Published in RUNG: 13.07.2022; Views: 1426; Downloads: 0
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3.
STUDY OF ATMOSPHERIC AEROSOL PROPERTIES IN THE VIPAVA VALLEY
Longlong Wang, doctoral dissertation

Abstract: The aim of the dissertation was to study aerosol loading distributions and properties over the Vipava valley, a representative hot-spot for complex mixtures of different aerosol types of both anthropogenic and natural origin. An infrared Mie and a two-wavelength polarization Raman lidar systems were used as main detection tools. The polarization Raman lidar, which provides the capability to extract the extinction coefficient, backscatter coefficients, depolarization ratio, backscatter Ångström exponent, lidar ratio and water vapor mixing ratio profiles, was itself designed, built and calibrated as a part of this thesis. Lidar data, combined with in-situ measurements, was used to determine detailed information on different aerosol types. Vertical profiles of aerosol mass concentration were extracted from the Mie lidar data taken in April 2016, where the in-situ measurements of aerosol size distribution and number concentration as well as aerosol absorption coefficient and black carbon mass concentration were used to estimate the mass extinction efficiency (MEE). Aerosol morphology and chemical composition determined by SEM-EDX on sampled particles were used for the identification of primary aerosol types. Two cases with different atmospheric conditions (long range mineral dust transport and local biomass burning) and different expected the dominant presence of specific aerosol types (mineral dust and soot) were investigated in more detail. They revealed significantly different aerosol properties and distributions within the valley, affecting radiative heat exchange. A more detailed investigation of aerosol properties throughout the troposphere in different atmospheric conditions was made possible by the two-wavelength polarization Raman lidar system, deployed in Ajdovščina (town of Vipava valley) from September 2017. Using its aerosol identification capabilities, based on particle depolarization ratio and lidar ratio measurements, it was possible to identify predominant aerosol types in the observed atmospheric structures, for example in different atmospheric layers in the case of the stratified atmosphere. Primary anthropogenic aerosols within the valley were found to be mainly emitted from two sources: individual domestic heating systems, which mostly use biomass fuel and traffic. Natural aerosols, transported over large distances, such as mineral dust and sea salt, were observed both above and entering into the planetary boundary layer. Backscatter contribution of each aerosol type was separated and the corresponding extinction contribution was derived from lidar observations.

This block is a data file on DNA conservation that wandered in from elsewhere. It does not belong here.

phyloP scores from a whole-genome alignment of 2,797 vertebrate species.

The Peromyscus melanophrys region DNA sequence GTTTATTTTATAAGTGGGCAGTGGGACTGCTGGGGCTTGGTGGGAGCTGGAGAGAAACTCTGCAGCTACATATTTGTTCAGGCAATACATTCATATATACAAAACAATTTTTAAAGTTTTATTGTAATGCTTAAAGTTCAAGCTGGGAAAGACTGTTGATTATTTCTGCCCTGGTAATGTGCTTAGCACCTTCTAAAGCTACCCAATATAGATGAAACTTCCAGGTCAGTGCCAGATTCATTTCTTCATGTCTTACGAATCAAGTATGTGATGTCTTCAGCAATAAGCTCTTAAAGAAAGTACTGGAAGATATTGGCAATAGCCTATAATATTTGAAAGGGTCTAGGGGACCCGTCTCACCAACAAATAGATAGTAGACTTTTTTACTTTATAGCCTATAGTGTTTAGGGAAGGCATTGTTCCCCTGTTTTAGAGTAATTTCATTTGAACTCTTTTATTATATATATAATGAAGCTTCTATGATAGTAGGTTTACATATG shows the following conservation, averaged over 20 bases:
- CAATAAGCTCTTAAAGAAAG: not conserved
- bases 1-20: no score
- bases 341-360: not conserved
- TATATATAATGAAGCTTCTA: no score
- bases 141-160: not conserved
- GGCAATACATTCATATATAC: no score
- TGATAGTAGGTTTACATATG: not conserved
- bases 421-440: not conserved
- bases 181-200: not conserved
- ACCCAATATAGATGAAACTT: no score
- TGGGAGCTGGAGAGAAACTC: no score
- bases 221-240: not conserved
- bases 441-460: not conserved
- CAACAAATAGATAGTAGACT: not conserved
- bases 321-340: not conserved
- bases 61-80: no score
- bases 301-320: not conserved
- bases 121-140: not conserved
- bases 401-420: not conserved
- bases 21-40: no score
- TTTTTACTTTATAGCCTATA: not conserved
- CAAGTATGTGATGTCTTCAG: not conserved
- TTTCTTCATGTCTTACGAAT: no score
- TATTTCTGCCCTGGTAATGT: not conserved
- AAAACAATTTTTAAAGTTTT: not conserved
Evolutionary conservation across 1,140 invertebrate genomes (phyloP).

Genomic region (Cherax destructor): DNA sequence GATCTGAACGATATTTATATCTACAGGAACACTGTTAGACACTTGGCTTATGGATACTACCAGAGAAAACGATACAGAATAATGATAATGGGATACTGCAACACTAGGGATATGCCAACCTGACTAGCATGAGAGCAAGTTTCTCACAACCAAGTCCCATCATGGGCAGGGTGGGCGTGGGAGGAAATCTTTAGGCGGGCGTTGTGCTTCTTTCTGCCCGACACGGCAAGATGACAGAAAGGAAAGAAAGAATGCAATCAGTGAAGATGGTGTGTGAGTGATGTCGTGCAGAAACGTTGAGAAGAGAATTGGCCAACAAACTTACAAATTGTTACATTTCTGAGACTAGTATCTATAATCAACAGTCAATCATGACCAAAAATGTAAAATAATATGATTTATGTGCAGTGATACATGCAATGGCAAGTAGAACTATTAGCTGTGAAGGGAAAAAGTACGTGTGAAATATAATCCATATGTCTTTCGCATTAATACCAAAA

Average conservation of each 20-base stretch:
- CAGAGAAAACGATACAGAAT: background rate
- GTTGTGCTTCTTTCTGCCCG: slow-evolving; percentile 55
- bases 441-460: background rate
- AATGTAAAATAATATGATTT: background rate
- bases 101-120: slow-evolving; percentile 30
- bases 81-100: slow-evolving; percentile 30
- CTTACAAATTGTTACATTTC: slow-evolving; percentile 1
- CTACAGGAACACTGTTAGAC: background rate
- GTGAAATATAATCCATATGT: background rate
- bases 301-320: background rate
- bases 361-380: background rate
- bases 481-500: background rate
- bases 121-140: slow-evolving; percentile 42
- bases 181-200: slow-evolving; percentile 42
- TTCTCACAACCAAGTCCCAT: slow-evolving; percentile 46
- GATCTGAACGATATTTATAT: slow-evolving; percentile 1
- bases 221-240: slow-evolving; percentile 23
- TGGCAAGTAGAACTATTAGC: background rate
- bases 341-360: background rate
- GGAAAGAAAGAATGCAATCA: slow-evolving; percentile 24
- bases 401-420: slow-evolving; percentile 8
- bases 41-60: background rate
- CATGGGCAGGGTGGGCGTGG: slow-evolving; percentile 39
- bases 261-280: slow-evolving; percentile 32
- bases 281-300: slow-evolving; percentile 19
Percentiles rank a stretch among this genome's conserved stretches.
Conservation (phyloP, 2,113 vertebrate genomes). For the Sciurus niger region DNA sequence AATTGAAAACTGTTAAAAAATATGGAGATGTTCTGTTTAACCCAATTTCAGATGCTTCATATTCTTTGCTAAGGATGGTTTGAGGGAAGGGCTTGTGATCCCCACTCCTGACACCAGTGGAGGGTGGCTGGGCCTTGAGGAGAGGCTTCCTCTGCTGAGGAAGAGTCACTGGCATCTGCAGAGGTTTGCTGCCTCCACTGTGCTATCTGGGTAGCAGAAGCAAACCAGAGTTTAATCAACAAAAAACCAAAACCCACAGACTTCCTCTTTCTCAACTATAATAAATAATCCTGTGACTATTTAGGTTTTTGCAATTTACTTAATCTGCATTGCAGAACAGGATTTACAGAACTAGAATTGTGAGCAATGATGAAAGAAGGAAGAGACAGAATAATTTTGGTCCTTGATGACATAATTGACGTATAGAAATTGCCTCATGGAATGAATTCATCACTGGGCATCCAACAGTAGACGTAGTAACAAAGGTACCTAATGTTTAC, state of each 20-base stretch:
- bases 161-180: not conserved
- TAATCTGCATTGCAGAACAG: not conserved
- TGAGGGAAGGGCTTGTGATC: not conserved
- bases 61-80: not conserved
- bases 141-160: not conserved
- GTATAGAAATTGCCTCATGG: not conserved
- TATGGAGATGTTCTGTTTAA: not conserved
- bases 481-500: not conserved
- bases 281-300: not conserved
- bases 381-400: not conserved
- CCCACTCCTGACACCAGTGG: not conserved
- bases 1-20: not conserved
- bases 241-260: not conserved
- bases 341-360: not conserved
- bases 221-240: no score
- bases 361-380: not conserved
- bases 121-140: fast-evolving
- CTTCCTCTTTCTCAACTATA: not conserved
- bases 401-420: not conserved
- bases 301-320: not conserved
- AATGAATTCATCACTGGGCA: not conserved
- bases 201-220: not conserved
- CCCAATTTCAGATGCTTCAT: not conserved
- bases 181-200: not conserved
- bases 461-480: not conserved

Keywords: Vipava valley, aerosol distribution, aerosol characterization, lidar remote sensing, in-situ measurements, aerosol loading.
Published in RUNG: 23.10.2018; Views: 7334; Downloads: 157